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I made some changes in the boot options in grub to directly login into the root shell viz.

  1. Press e at the GRUB2 boot menu.
  2. Change the line ro quite splash $vt_handoff with rw init=/bin/bash
  3. press F10 to boot.

following above steps I was able to login into root shell successfully and changed the password of root.

now when I am issuing reboot or poweroff command, I am getting below error:

shutdown: unable to shutdown system

If I am trying to run startx to go into the GUI the system is hanging every time.

Any resolutions??

PS: I didn't face any other issue before on this system in last 3 months since I upgraded to 14.04.

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  • Try holding SYSRQ button, and then press one by one r,e,i,s,u,o. Usually this sequence would be r,e,i,s,u,b, where b stands for reboot, but o stands for shutdown (since that's what you've requested). LEt me know if this helps, and i will post this as official answer Jun 18 '15 at 16:34
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First you must activate the magic SysRq option:

echo 1 > /proc/sys/kernel/sysrq

When you are ready to reboot the machine simply run the following:

echo b > /proc/sysrq-trigger

Source.

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4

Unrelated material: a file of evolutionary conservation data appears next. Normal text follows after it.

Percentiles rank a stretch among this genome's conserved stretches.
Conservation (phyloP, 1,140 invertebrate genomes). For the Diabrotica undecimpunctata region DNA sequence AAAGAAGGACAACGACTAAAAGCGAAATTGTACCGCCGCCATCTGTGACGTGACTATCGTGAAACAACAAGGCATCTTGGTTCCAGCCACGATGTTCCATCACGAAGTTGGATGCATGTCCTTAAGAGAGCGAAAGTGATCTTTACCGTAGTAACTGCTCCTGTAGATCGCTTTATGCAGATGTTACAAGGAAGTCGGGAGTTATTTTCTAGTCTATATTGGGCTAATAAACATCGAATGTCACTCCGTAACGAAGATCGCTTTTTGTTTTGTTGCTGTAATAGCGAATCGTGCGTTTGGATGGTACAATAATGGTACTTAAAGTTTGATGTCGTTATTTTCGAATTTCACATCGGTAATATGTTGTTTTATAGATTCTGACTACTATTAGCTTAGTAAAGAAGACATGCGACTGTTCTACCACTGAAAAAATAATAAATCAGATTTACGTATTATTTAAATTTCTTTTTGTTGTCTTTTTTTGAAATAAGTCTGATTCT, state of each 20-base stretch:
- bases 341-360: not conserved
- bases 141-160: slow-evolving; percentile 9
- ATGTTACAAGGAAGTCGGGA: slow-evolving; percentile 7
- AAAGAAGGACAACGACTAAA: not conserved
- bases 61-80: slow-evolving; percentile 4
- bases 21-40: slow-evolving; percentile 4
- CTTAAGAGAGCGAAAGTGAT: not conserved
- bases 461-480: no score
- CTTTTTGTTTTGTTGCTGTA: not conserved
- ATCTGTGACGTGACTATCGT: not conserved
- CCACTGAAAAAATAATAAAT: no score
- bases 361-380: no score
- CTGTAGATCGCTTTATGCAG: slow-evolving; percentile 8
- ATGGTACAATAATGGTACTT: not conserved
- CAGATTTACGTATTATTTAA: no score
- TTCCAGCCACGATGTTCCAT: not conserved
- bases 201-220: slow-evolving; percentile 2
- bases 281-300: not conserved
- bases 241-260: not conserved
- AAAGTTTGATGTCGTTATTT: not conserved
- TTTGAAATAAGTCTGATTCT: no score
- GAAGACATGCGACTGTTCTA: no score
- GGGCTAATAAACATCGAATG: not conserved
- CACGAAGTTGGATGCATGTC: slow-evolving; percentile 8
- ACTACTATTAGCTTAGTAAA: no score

Any resolutions??

Yes. Don't do that. Don't expect init=/bin/{bash,sh} to give a functional system that you can just use as normal. It doesn't. You have the burden of doing everything by hand that normally a proper system manager program would be doing for you.

Don't expect shutdown, and indeed quite a few other system utilities, to work in the case where you are running a shell as process #1. A shell doesn't do the necessary basic system management tasks required of process #1, and it doesn't speak the necessary protocols expected by commands such as shutdown. In this particular case, the upstart shutdown program (which is what it is) is trying to open a Desktop Bus connection to upstart, in order to tell upstart to shut down the system; but since you never ran upstart in the first place there's no system manager for shutdown to talk to.

You have the burden of doing everything by hand that a system manager would normally do for you in order to shut down the system, including flushing the filesystem cache, unmounting filesystems cleanly, and then enacting the raw final poweroff/halt/reboot action.

For the same reason, don't expect complex "desktop environments" — that depend from things like session inits; running Desktop Bus and "kit" servers; and basic system initialization steps like having all of the filesystems (including the "API" ones) properly mounted, all of the necessary loadable kernel modules loaded, and all of the sysctl/whatever settings set — to work in the case where you just ran a shell and didn't do any of the stuff that a system manager program and system initialization have to do.

Further reading

1
  • This doesn't answer the question. It does answer a question, one that the user asking the original question already knew the answer to. Why did you write this?? May 18 at 20:33

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